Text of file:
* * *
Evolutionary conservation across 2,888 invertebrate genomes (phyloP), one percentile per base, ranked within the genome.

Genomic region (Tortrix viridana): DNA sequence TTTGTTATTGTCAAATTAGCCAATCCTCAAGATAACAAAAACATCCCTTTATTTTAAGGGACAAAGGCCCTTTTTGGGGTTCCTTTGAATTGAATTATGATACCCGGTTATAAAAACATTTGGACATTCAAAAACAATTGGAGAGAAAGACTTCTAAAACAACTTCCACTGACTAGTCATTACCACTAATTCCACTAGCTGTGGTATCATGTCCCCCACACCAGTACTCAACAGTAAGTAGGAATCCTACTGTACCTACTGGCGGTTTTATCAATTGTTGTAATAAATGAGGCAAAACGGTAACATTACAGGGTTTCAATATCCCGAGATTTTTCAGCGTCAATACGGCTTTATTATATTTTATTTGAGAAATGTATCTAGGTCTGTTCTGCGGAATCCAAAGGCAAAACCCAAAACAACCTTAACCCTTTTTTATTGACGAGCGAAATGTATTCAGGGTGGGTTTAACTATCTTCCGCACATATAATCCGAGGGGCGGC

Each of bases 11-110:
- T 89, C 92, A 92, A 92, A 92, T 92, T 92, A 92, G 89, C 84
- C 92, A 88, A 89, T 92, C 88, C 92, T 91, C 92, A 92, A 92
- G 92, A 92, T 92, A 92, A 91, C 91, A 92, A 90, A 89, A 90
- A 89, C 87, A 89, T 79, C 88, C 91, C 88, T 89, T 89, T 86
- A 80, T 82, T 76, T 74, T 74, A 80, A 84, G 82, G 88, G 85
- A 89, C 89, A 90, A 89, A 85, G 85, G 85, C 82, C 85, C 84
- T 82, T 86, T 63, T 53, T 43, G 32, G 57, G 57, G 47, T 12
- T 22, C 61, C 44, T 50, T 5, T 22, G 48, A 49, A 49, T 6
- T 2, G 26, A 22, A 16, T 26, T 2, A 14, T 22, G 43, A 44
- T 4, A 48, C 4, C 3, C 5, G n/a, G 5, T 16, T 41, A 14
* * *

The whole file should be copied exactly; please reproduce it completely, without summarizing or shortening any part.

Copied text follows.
Evolutionary conservation across 2,888 invertebrate genomes (phyloP), one percentile per base, ranked within the genome.

Genomic region (Tortrix viridana): DNA sequence TTTGTTATTGTCAAATTAGCCAATCCTCAAGATAACAAAAACATCCCTTTATTTTAAGGGACAAAGGCCCTTTTTGGGGTTCCTTTGAATTGAATTATGATACCCGGTTATAAAAACATTTGGACATTCAAAAACAATTGGAGAGAAAGACTTCTAAAACAACTTCCACTGACTAGTCATTACCACTAATTCCACTAGCTGTGGTATCATGTCCCCCACACCAGTACTCAACAGTAAGTAGGAATCCTACTGTACCTACTGGCGGTTTTATCAATTGTTGTAATAAATGAGGCAAAACGGTAACATTACAGGGTTTCAATATCCCGAGATTTTTCAGCGTCAATACGGCTTTATTATATTTTATTTGAGAAATGTATCTAGGTCTGTTCTGCGGAATCCAAAGGCAAAACCCAAAACAACCTTAACCCTTTTTTATTGACGAGCGAAATGTATTCAGGGTGGGTTTAACTATCTTCCGCACATATAATCCGAGGGGCGGC

Each of bases 11-110:
- T 89, C 92, A 92, A 92, A 92, T 92, T 92, A 92, G 89, C 84
- C 92, A 88, A 89, T 92, C 88, C 92, T 91, C 92, A 92, A 92
- G 92, A 92, T 92, A 92, A 91, C 91, A 92, A 90, A 89, A 90
- A 89, C 87, A 89, T 79, C 88, C 91, C 88, T 89, T 89, T 86
- A 80, T 82, T 76, T 74, T 74, A 80, A 84, G 82, G 88, G 85
- A 89, C 89, A 90, A 89, A 85, G 85, G 85, C 82, C 85, C 84
- T 82, T 86, T 63, T 53, T 43, G 32, G 57, G 57, G 47, T 12
- T 22, C 61, C 44, T 50, T 5, T 22, G 48, A 49, A 49, T 6
- T 2, G 26, A 22, A 16, T 26, T 2, A 14, T 22, G 43, A 44
- T 4, A 48, C 4, C 3, C 5, G n/a, G 5, T 16, T 41, A 14